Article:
As Ghana readies genetically modified cowpea for commercialization, proper stewardship is paramount to safeguard the responsible management of the technology, stakeholders say.
This will ensure the success of the technology after Ghana farmers obtain the seeds sometime in 2023.
Putting the right stewardship steps in place is important and necessary to avert any future failure of the Bt technology that gives the GM cowpea its ability to resist the pod borer pest, said Prof. Walter Alhassan, former director general of the Council for Scientific and Industrial Research (CSIR) and an expert in stewardship. Responsible management is needed through the entire life cycle of the Bt cowpea — from the production of seeds to cultivation by farmers — so that its promised benefits are achieved, he said.
It is particularly crucial that genuine Bt cowpea seeds are sold to farmers — not conventional ones or a mix, Alhassan said. The right packaging, along with some traceable elements, will make seed monitoring easy and help avoid problems, he noted.
“We have to make sure that farmers get genuine Bt seeds to plant, because there could be a lot of crooks in the system,” Alhassan said. “As there are no [visible] differences between the Bt cowpea seeds and other ones, farmers can’t distinguish it, not even me a scientist, unless we analyze it at the lab. They can’t just go and get it from a container or cup in the market and go to plant them like they do now. It has to be packaged properly as a certified seed, so that farmers can go to rest after the number of required sprays and not wake up to maruca pest invasion on their farms.”
Bt cowpea has been genetically modified to provide resistance to the maruca pod borer insect, thereby drastically reducing the number of pesticides farmers required to control the insects.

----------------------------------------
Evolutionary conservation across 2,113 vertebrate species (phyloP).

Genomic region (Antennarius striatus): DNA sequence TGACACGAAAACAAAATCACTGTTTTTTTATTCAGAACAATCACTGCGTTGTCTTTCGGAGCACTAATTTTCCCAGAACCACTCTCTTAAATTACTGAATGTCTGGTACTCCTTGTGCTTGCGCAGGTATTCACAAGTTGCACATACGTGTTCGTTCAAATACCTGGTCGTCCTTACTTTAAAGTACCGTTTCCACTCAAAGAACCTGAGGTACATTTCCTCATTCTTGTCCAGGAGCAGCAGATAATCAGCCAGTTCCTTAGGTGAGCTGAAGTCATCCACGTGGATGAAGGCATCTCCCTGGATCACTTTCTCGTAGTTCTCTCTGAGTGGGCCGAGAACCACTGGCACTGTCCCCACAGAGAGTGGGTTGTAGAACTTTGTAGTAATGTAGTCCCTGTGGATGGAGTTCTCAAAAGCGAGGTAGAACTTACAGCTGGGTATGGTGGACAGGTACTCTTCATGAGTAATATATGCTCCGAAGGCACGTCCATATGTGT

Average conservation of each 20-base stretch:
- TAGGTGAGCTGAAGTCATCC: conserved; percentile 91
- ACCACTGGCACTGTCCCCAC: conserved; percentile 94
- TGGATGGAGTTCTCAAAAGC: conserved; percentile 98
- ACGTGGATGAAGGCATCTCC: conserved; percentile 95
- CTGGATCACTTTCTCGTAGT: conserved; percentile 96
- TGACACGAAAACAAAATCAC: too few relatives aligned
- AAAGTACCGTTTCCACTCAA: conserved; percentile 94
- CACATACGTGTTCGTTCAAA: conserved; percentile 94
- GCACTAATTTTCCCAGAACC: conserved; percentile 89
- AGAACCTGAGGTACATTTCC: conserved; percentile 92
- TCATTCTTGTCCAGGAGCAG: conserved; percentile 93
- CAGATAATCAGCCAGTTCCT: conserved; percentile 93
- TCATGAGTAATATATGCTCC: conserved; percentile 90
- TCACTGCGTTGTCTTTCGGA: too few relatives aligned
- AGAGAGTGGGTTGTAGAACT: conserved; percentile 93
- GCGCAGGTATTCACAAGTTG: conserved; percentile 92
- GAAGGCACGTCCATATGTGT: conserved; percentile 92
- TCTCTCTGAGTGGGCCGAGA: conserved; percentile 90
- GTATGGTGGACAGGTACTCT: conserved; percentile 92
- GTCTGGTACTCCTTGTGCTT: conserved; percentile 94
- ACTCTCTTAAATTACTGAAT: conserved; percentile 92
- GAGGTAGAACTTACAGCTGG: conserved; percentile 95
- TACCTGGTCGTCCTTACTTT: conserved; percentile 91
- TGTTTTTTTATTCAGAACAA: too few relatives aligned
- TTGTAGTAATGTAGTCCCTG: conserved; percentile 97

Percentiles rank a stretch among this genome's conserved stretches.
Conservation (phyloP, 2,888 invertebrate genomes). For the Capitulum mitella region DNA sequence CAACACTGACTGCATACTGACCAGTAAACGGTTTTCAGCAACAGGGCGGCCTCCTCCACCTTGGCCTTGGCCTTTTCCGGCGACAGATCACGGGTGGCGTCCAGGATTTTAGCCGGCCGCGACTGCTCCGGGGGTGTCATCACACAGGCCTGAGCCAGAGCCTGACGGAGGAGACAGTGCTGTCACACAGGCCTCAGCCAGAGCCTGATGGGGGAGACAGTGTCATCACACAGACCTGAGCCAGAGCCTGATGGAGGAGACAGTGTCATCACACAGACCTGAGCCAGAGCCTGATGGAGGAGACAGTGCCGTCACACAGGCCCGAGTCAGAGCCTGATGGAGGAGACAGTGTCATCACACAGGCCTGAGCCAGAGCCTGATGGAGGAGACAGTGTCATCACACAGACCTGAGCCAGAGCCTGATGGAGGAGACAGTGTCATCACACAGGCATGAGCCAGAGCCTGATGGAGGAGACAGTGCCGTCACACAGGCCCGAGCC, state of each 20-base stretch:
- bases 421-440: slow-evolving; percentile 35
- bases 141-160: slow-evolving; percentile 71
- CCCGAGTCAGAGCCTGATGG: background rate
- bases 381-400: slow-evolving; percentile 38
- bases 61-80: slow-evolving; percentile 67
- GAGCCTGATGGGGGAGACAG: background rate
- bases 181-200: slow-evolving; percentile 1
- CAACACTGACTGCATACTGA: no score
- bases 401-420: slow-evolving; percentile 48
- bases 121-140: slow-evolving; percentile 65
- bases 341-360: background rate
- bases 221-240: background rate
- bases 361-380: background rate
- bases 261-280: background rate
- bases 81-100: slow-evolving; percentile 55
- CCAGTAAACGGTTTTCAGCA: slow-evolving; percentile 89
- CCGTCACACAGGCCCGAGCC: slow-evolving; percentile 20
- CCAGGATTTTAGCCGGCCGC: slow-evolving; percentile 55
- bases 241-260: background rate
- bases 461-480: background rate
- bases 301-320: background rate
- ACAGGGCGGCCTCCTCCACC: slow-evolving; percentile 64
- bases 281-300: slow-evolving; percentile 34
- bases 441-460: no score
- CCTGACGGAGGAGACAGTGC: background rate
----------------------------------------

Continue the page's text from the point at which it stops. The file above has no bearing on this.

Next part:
Alhassan also touched on resistance management, saying that it is important to consider creating refuges or farming systems of conventional cowpea plants that maruca can use as alternate hosts. He explained that this will prevent the targeted pest from developing resistance to the Bt gene, rendering it ineffective over a period.
He was also quick to add that a second gene could be used to guard against such resistance development.
“I think SARI [Savanna Agriculture Research Institute] is already working on that,” he said. “They’ll also get a second gene which is not exposed to the insect. So even if the insect mutates against the first gene (Cry 1 Ab), the second gene will knock it out. So that’s another safety valve which is being put in place to ensure that we don’t run into this problem where we have resistant maruca pests around the place and farmers get disappointed.”
The regulatory process followed by the National Biosafety Authority (NBA) in issuing approval is sufficiently stringent as Nigeria followed a similar process to approve the Bt cowpea, Alhassan said. However, he recommended that the NBA put post-release monitoring systems in place to ensure a smooth run of the technology. The National Varietal Release and Registration Committee (NVRRC) also needs to approve the seed quickly to prevent farmers from finding their own means of illegally obtaining the seeds, he added.